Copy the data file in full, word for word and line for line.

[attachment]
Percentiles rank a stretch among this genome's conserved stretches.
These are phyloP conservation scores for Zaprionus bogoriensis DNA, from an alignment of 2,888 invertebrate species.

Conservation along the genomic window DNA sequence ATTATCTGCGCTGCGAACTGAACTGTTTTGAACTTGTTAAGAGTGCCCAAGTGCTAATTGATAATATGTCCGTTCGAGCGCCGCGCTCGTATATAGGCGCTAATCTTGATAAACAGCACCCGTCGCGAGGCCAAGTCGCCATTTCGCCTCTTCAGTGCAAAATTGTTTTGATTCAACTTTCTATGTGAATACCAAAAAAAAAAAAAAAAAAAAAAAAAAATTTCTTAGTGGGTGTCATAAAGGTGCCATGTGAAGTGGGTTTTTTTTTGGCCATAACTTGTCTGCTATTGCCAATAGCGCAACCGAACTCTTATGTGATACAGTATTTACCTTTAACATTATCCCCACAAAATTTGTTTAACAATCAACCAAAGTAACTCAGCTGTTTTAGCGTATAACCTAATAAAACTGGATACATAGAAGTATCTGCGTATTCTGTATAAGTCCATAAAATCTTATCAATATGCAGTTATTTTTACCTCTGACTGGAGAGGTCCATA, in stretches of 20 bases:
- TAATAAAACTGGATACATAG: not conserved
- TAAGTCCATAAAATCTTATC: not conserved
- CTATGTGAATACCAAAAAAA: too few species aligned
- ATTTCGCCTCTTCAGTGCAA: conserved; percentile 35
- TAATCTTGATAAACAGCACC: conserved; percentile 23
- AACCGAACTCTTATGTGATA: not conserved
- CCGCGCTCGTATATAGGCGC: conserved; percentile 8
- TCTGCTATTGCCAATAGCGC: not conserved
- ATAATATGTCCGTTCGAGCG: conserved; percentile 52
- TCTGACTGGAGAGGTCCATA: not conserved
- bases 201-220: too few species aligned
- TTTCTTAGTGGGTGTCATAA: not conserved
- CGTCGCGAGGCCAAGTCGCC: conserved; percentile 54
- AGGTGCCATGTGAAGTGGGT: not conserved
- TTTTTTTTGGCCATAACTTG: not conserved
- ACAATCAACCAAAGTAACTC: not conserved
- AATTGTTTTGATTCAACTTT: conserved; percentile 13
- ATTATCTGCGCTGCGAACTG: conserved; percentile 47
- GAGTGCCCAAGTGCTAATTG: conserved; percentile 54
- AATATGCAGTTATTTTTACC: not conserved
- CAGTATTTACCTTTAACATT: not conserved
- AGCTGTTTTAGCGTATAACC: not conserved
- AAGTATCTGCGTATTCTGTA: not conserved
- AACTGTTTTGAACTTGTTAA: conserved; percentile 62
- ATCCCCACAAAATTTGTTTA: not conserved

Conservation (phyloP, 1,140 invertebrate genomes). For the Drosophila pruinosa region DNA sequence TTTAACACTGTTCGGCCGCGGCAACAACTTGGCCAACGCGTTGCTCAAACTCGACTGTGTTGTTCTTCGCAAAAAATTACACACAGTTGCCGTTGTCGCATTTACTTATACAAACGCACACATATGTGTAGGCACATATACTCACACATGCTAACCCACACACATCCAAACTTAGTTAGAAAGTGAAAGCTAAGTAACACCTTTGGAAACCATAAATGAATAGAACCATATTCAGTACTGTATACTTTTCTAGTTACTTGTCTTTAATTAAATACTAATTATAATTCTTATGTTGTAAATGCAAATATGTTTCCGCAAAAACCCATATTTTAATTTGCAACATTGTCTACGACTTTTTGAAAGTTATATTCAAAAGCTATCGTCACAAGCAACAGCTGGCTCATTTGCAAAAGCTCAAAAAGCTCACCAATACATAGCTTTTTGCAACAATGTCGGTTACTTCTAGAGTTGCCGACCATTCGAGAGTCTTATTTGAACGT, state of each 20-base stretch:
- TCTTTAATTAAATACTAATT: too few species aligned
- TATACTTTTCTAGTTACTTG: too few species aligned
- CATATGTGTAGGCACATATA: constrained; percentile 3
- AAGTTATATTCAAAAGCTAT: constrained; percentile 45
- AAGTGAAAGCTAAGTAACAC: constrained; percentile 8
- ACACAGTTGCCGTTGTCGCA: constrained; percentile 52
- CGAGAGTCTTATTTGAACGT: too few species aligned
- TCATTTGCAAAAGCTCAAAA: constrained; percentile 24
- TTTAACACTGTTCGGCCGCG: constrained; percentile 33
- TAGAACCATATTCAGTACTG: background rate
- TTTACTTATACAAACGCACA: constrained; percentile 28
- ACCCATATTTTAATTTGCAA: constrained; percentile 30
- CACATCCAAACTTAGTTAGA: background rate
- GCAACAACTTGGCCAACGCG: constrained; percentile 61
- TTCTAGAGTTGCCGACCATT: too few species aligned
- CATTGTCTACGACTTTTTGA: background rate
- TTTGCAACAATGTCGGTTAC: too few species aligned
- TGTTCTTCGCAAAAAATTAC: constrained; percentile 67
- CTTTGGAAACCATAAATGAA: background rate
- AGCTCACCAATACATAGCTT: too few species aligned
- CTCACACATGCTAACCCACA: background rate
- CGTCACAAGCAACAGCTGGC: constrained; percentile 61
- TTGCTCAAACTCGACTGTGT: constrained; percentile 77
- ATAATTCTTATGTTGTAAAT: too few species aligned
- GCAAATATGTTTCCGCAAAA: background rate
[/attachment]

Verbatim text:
Percentiles rank a stretch among this genome's conserved stretches.
These are phyloP conservation scores for Zaprionus bogoriensis DNA, from an alignment of 2,888 invertebrate species.

Conservation along the genomic window DNA sequence ATTATCTGCGCTGCGAACTGAACTGTTTTGAACTTGTTAAGAGTGCCCAAGTGCTAATTGATAATATGTCCGTTCGAGCGCCGCGCTCGTATATAGGCGCTAATCTTGATAAACAGCACCCGTCGCGAGGCCAAGTCGCCATTTCGCCTCTTCAGTGCAAAATTGTTTTGATTCAACTTTCTATGTGAATACCAAAAAAAAAAAAAAAAAAAAAAAAAAATTTCTTAGTGGGTGTCATAAAGGTGCCATGTGAAGTGGGTTTTTTTTTGGCCATAACTTGTCTGCTATTGCCAATAGCGCAACCGAACTCTTATGTGATACAGTATTTACCTTTAACATTATCCCCACAAAATTTGTTTAACAATCAACCAAAGTAACTCAGCTGTTTTAGCGTATAACCTAATAAAACTGGATACATAGAAGTATCTGCGTATTCTGTATAAGTCCATAAAATCTTATCAATATGCAGTTATTTTTACCTCTGACTGGAGAGGTCCATA, in stretches of 20 bases:
- TAATAAAACTGGATACATAG: not conserved
- TAAGTCCATAAAATCTTATC: not conserved
- CTATGTGAATACCAAAAAAA: too few species aligned
- ATTTCGCCTCTTCAGTGCAA: conserved; percentile 35
- TAATCTTGATAAACAGCACC: conserved; percentile 23
- AACCGAACTCTTATGTGATA: not conserved
- CCGCGCTCGTATATAGGCGC: conserved; percentile 8
- TCTGCTATTGCCAATAGCGC: not conserved
- ATAATATGTCCGTTCGAGCG: conserved; percentile 52
- TCTGACTGGAGAGGTCCATA: not conserved
- bases 201-220: too few species aligned
- TTTCTTAGTGGGTGTCATAA: not conserved
- CGTCGCGAGGCCAAGTCGCC: conserved; percentile 54
- AGGTGCCATGTGAAGTGGGT: not conserved
- TTTTTTTTGGCCATAACTTG: not conserved
- ACAATCAACCAAAGTAACTC: not conserved
- AATTGTTTTGATTCAACTTT: conserved; percentile 13
- ATTATCTGCGCTGCGAACTG: conserved; percentile 47
- GAGTGCCCAAGTGCTAATTG: conserved; percentile 54
- AATATGCAGTTATTTTTACC: not conserved
- CAGTATTTACCTTTAACATT: not conserved
- AGCTGTTTTAGCGTATAACC: not conserved
- AAGTATCTGCGTATTCTGTA: not conserved
- AACTGTTTTGAACTTGTTAA: conserved; percentile 62
- ATCCCCACAAAATTTGTTTA: not conserved

Conservation (phyloP, 1,140 invertebrate genomes). For the Drosophila pruinosa region DNA sequence TTTAACACTGTTCGGCCGCGGCAACAACTTGGCCAACGCGTTGCTCAAACTCGACTGTGTTGTTCTTCGCAAAAAATTACACACAGTTGCCGTTGTCGCATTTACTTATACAAACGCACACATATGTGTAGGCACATATACTCACACATGCTAACCCACACACATCCAAACTTAGTTAGAAAGTGAAAGCTAAGTAACACCTTTGGAAACCATAAATGAATAGAACCATATTCAGTACTGTATACTTTTCTAGTTACTTGTCTTTAATTAAATACTAATTATAATTCTTATGTTGTAAATGCAAATATGTTTCCGCAAAAACCCATATTTTAATTTGCAACATTGTCTACGACTTTTTGAAAGTTATATTCAAAAGCTATCGTCACAAGCAACAGCTGGCTCATTTGCAAAAGCTCAAAAAGCTCACCAATACATAGCTTTTTGCAACAATGTCGGTTACTTCTAGAGTTGCCGACCATTCGAGAGTCTTATTTGAACGT, state of each 20-base stretch:
- TCTTTAATTAAATACTAATT: too few species aligned
- TATACTTTTCTAGTTACTTG: too few species aligned
- CATATGTGTAGGCACATATA: constrained; percentile 3
- AAGTTATATTCAAAAGCTAT: constrained; percentile 45
- AAGTGAAAGCTAAGTAACAC: constrained; percentile 8
- ACACAGTTGCCGTTGTCGCA: constrained; percentile 52
- CGAGAGTCTTATTTGAACGT: too few species aligned
- TCATTTGCAAAAGCTCAAAA: constrained; percentile 24
- TTTAACACTGTTCGGCCGCG: constrained; percentile 33
- TAGAACCATATTCAGTACTG: background rate
- TTTACTTATACAAACGCACA: constrained; percentile 28
- ACCCATATTTTAATTTGCAA: constrained; percentile 30
- CACATCCAAACTTAGTTAGA: background rate
- GCAACAACTTGGCCAACGCG: constrained; percentile 61
- TTCTAGAGTTGCCGACCATT: too few species aligned
- CATTGTCTACGACTTTTTGA: background rate
- TTTGCAACAATGTCGGTTAC: too few species aligned
- TGTTCTTCGCAAAAAATTAC: constrained; percentile 67
- CTTTGGAAACCATAAATGAA: background rate
- AGCTCACCAATACATAGCTT: too few species aligned
- CTCACACATGCTAACCCACA: background rate
- CGTCACAAGCAACAGCTGGC: constrained; percentile 61
- TTGCTCAAACTCGACTGTGT: constrained; percentile 77
- ATAATTCTTATGTTGTAAAT: too few species aligned
- GCAAATATGTTTCCGCAAAA: background rate